As also shown in FIG. 2, the autoregressive coefficients stored in either FIFO 200A, 200B, 202A or 202B are applied to the H input of an ICE chip 220A . . . 220D via multiplexer 222A or 222B. As described above, multiplexers 222A and 222B apply the coefficients to input H sequentially such that each coefficient may be stored in one of the registers 302A . . . 302D.

Each of the multipliers 306A . . . 306D has as its inputs one past value of y(N) and one autoregressive coefficient. The outputs of multipliers 306A . . . 306D therefore make up four terms of one of the summations in Eqs. 2a and 2b. The outputs of multipliers 306A and 306B are summed by adder 308A. The outputs of multipliers 306C and 306D are summed by adders 308B. The output of adder 308A is applied to adder 308C. The output of adder 308B is applied as an input to adder 308C. The output of adder 308C represents the sum of all the products produced by multipliers 306A . . . 306D. In FIG. 1, the output of adder 308C corresponds to the output of adder 120, 121, 123 or 124, depending on which of the ICE chips 220A . . . 220D (FIG. 2) is represented by ICE chip 220 (FIG. 3).

The output of adder 308C is added to the input labeled E. As shown in FIG. 2, the input E represents the real part of the input bX_{R} (N), the output of adder 120 (FIG. 1), the imaginary part of the input bX_{I} (N) or the output of adder 123 (FIG. 1) depending on whether ICE chip 220 is used for ICE chip 220A, 220B, 220C or 220D, respectively. When ICE chip 220 is used for ICE chip 220B, the output of adder 308C must be subtracted from the input E. Adder 308D can be configured by control signal from decoder 300 to subtract. Thus, ICE chip 220 as shown in FIG. 3 is flexible enough to be used for any of the ICE chips 220A . . . 220D of FIG. 2.

ICE chip 220 might be used to provide an autoregressive model simulator of an order other than four as shown in FIGS. 1 and 2. FIG. 4a shows how a plurality of ICE chips 220'A . . . 220'F can be connected to make a sixth order autoregressive model simulator. FIG. 4A shows only the computing circuit 130. As previously described, computing circuit 130 is connected to memories storing autoregressive coefficients at the points labeled "coefficient input". The points labeled R, I and X are connected to like points designated R, I and X. The points labeled R are connected to a memory containing the real parts of the autoregressive coefficients. The points labeled I are connected to a memory containing the imaginary parts of the autoregressive coefficients. The points labeled X are connected to memories storing the real parts of two autoregressive coefficients and the imaginary parts of two autoregressive coefficients. Computing circuit 130 is also connected to memories storing past samples of y_{R} (N) and y_{I} (N) at the points indicated.

In a similar fashion, FIG. 4B shows ICE chips 220"A . . . 220"H connected to form an eighth order autoregressive model simulator. As shown, computing circuit 130 is connected to memories storing past samples of y_{R} (N) and y_{I} (N). Computing circuit 130 is also connected to inputs bX_{R} (N) and bX_{I} (N). The circuit 130 is also connected to memories storing autoregressive coefficients. The points labeled R_{1} and R_{2} are each connected to memories storing one-half of the real parts of the coefficients. The points labeled I_{1} and I_{2} are each connected to memories storing one half of the imaginary parts of the coefficients.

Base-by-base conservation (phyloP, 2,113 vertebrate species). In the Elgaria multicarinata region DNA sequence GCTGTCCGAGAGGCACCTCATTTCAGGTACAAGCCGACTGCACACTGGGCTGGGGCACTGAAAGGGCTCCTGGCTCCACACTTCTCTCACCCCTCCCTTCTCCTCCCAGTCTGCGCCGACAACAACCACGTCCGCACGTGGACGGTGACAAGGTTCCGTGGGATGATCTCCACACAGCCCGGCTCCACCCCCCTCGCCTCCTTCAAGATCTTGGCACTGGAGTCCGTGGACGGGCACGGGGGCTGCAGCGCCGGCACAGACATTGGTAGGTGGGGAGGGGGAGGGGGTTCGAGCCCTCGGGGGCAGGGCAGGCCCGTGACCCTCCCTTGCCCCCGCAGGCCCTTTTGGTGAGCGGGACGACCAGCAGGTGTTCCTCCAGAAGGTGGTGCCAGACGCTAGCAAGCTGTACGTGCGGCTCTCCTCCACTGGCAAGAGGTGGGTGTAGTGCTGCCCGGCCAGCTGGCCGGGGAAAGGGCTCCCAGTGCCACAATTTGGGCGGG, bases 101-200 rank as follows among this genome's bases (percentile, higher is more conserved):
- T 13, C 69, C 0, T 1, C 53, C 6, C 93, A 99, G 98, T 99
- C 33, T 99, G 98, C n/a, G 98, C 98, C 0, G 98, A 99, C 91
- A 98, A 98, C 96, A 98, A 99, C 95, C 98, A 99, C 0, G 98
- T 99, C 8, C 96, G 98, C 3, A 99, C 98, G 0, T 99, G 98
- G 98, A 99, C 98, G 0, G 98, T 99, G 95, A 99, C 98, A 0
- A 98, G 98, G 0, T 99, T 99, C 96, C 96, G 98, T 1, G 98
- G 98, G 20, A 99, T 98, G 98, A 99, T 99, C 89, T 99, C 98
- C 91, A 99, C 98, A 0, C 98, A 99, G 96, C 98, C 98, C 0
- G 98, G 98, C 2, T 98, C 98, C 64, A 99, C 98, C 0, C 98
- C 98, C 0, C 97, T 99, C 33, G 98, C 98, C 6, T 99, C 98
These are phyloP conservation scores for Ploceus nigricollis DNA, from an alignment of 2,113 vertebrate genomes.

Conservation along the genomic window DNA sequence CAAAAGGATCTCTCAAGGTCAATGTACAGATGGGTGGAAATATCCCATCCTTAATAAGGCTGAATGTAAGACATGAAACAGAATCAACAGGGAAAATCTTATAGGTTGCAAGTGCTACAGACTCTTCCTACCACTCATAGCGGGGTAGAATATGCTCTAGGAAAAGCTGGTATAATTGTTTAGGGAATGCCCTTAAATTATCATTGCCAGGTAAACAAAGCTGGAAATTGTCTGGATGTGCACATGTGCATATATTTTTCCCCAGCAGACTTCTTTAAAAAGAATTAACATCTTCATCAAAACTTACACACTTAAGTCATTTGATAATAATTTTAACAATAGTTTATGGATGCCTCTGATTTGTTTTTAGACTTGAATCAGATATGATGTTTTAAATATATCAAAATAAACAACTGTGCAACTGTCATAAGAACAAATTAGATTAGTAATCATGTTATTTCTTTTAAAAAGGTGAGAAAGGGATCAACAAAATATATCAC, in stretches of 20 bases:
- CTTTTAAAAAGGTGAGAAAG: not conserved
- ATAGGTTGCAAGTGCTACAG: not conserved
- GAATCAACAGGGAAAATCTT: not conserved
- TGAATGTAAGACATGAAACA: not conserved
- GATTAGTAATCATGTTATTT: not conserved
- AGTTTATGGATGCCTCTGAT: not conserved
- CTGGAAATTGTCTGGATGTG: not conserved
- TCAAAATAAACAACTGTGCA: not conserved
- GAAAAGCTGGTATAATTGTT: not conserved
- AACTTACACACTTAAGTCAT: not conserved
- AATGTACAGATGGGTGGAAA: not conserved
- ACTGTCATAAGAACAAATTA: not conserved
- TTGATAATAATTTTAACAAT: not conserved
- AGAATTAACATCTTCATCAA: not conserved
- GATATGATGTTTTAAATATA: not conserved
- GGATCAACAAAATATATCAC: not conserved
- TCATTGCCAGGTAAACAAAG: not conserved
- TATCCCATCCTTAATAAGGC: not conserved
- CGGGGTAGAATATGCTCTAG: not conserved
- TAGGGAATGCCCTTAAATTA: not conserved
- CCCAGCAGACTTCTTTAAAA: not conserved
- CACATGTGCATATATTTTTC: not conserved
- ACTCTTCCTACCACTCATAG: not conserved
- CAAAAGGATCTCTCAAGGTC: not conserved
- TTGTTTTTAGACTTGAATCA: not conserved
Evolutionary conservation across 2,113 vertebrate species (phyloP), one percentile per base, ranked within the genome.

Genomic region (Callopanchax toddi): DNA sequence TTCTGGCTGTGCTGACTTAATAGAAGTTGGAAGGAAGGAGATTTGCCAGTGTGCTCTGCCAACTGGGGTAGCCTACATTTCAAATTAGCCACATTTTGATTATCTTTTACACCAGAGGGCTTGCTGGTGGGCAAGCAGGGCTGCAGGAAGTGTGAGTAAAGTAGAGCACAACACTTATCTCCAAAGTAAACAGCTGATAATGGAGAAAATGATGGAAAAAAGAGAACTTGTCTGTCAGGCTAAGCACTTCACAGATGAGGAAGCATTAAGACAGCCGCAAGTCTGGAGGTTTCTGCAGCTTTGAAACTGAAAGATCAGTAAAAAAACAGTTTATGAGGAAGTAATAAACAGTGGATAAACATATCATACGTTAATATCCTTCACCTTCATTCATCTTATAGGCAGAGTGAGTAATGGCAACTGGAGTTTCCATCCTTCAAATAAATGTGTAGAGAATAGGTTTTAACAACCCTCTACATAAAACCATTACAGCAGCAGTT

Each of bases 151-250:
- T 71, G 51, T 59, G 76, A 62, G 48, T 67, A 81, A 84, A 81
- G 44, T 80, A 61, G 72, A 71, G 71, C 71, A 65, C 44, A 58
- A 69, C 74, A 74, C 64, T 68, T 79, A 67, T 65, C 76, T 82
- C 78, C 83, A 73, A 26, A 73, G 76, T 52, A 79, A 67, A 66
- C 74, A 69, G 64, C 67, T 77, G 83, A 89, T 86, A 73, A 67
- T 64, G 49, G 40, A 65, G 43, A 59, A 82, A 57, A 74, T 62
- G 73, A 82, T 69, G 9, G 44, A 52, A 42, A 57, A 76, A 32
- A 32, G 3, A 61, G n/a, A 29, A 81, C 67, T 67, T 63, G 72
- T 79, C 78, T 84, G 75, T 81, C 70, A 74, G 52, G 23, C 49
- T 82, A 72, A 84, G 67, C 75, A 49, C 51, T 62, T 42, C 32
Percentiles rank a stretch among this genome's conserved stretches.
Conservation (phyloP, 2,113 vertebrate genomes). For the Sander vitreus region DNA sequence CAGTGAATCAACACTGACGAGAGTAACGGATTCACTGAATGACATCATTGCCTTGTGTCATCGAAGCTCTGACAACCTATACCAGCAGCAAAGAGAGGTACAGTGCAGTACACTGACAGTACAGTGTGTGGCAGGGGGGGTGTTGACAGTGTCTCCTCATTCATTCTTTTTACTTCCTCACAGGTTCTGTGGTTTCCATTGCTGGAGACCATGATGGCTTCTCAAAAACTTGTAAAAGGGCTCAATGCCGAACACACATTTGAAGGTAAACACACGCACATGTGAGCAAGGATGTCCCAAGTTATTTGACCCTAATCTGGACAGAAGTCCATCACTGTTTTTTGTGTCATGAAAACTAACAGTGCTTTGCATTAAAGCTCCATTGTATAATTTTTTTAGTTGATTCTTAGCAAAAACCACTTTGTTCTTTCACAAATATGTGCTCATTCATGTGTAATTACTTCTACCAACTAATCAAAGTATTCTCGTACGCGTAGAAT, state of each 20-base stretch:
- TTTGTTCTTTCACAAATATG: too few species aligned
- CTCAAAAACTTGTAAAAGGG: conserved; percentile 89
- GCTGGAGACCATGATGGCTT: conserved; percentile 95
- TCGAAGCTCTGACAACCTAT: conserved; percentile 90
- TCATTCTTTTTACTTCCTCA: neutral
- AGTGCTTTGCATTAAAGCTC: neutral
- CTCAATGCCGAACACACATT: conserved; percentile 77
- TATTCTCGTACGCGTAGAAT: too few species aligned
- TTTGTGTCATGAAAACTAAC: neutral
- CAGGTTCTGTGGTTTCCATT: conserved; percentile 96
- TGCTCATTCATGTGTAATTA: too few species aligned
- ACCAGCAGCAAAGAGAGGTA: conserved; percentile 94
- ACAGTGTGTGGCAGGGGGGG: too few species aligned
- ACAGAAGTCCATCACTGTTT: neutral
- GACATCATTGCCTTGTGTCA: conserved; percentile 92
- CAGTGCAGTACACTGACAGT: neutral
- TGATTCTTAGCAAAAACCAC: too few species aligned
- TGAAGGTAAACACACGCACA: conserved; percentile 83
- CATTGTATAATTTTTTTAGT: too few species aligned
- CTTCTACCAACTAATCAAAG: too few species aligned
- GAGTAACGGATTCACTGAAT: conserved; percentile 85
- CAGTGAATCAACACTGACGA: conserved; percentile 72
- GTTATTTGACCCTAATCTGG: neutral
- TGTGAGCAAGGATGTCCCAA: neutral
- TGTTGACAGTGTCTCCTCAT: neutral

Having described this invention, it will now be apparent to one of skill in the art that various modifications could be made to the disclosed embodiments. The ICE chips might be combined to form autoregressive model simulators of orders other than disclosed. The layouts of the ICE chips might be modified to include other numbers of multipliers and adders. It is felt, therefore, that this invention should not be restricted to the disclosed embodiments, but rather should be limited only by the spirit and scope of the appended claims.

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US5402520 * | Mar 6, 1992 | Mar 28, 1995 | Schnitta; Bonnie S. | Neural network method and apparatus for retrieving signals embedded in noise and analyzing the retrieved signals |

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US5617513 * | Jan 4, 1995 | Apr 1, 1997 | Schnitta; Bonnie S. | Method for analyzing activity in a signal |

Classifications

U.S. Classification | 708/320, 708/316 |

International Classification | G06F17/50 |

Cooperative Classification | G06F17/5009 |

European Classification | G06F17/50C |

Legal Events

Date | Code | Event | Description |
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Feb 28, 1989 | AS | Assignment | Owner name: RAYTHEON COMPANY, MASSACHUSETTS Free format text: ASSIGNMENT OF ASSIGNORS INTEREST.;ASSIGNOR:BASEGHI, BEHSHAD;REEL/FRAME:005050/0966 Effective date: 19890220 |

Aug 2, 1994 | REMI | Maintenance fee reminder mailed | |

Dec 25, 1994 | LAPS | Lapse for failure to pay maintenance fees | |

Mar 7, 1995 | FP | Expired due to failure to pay maintenance fee | Effective date: 19951228 |